Blog Interview with Jeremiah Owyang

Here’s the first part of a 10-question iDea series interview with my good friend and web strategist, Jeremiah Owyang. Thanks, Jeremiah for taking time off from your busy schedule to share your thoughts on corporate web strategy. Without further ado, I give you — Jeremiah.

Part I: 5 Questions from Marketing Bloggers

Interview with Jeremiah OwyangWeb Strategist

Mack Collier from Viral Garden & Beyond Madison Avenue blogs
Q#1: Do you feel that most companies that begin blogging are doing so to better connect with their customers, or to use their blog as a PR tool, esp. against what other bloggers might be writing about them?

Some companies are using the tool to reach out and build a relationship of trust and some are business blogging as an active defense –it depends on the company and it’s culture.

Also, let’s remember that the term ‘Public Relations’ (PR) is something that now applies to many folks in the company, not just the Corporate Communications Group. A change in the PR industry is happening, folks like Steve Rubel and Richard Edelman are now teaching PR professionals to be message enablers rather than message holders/keepers.

Successful PR groups will have to let go in order to gain much more.

Eric Kintz from HP’s The Marketing Excellence Blog
Q#2: What should companies blog about? Only the company and its products or more broadly?

To start off with Companies don’t blog, individuals do –and that’s really key mindset to have, business blogging is about people communicating with other real people –time to get human.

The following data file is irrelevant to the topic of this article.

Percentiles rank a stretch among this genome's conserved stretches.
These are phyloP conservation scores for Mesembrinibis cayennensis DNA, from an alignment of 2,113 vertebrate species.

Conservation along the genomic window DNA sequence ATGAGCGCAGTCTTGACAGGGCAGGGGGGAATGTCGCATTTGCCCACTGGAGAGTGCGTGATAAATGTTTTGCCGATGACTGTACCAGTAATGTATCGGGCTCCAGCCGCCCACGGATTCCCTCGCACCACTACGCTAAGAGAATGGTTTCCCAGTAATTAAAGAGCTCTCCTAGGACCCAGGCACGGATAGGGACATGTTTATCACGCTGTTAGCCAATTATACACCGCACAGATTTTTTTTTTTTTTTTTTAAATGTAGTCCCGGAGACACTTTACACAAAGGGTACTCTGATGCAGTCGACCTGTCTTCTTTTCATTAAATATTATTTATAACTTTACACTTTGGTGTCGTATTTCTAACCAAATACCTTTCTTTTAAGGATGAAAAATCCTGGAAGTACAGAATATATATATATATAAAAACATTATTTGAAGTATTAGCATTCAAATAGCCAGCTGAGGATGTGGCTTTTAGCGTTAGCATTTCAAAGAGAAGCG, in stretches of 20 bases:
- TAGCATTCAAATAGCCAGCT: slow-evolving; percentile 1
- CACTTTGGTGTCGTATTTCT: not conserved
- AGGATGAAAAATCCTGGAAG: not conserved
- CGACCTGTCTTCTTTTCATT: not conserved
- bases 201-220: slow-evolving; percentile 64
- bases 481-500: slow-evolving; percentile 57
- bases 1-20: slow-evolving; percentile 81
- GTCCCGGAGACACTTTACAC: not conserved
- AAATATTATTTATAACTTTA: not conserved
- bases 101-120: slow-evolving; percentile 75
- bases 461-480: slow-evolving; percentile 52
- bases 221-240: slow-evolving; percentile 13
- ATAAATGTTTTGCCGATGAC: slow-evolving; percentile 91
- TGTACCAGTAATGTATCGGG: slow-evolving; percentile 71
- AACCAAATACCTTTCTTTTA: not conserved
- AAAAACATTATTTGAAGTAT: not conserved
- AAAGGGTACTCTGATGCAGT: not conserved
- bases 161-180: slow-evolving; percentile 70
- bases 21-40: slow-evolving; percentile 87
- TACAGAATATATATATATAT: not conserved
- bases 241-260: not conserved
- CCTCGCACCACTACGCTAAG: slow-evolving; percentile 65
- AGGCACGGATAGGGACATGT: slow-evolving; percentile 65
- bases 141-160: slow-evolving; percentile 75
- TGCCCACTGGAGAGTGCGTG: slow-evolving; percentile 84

A blogger should talk what he or she is passionate about, areas of expertise and provide insight and help to the community they are conversing with –in short, be a real life resource to your customers. It’s certainly ok to talk about products, but it’s even more effective to discuss how these products can be used to help customers, and even involving customers in this discussion on how to improve products.

That’s where it really gets interesting as it’s a dialogue, rather than a monologue.

Q#3: How to measure the return of those initiatives?

The ROI question precludes nearly every speech/panel I give or discussion, and other industry pundits have expressed the same.

The R (Which stands for “Return”) is very high, you’re engaged in an active dialogue with folks that are passionate about your products, if you business blog correctly (meaning communicate) you’ve an opportunity to build a better product and a better company.

Cost for such discussions are very low, the I (which stands for “Investment”) is very pennies to the dollar. It’s mainly labor costs.

Some folks get concerned about the investment time it takes to blog –effective and strategic bloggers will use the blog to save them time.

Anytime you find yourself repeating a phrase or idea –there is great blog fodder. I know that some corporate bloggers have already pre-primed their audience by blogging about topics –when they meet a customer in person the audience already knows what they are about, and often an immediate casual discussion starts off.

For job descriptions of the future for Product folks, having blogging skills for know how to listen and engage in an active dialogue will be required.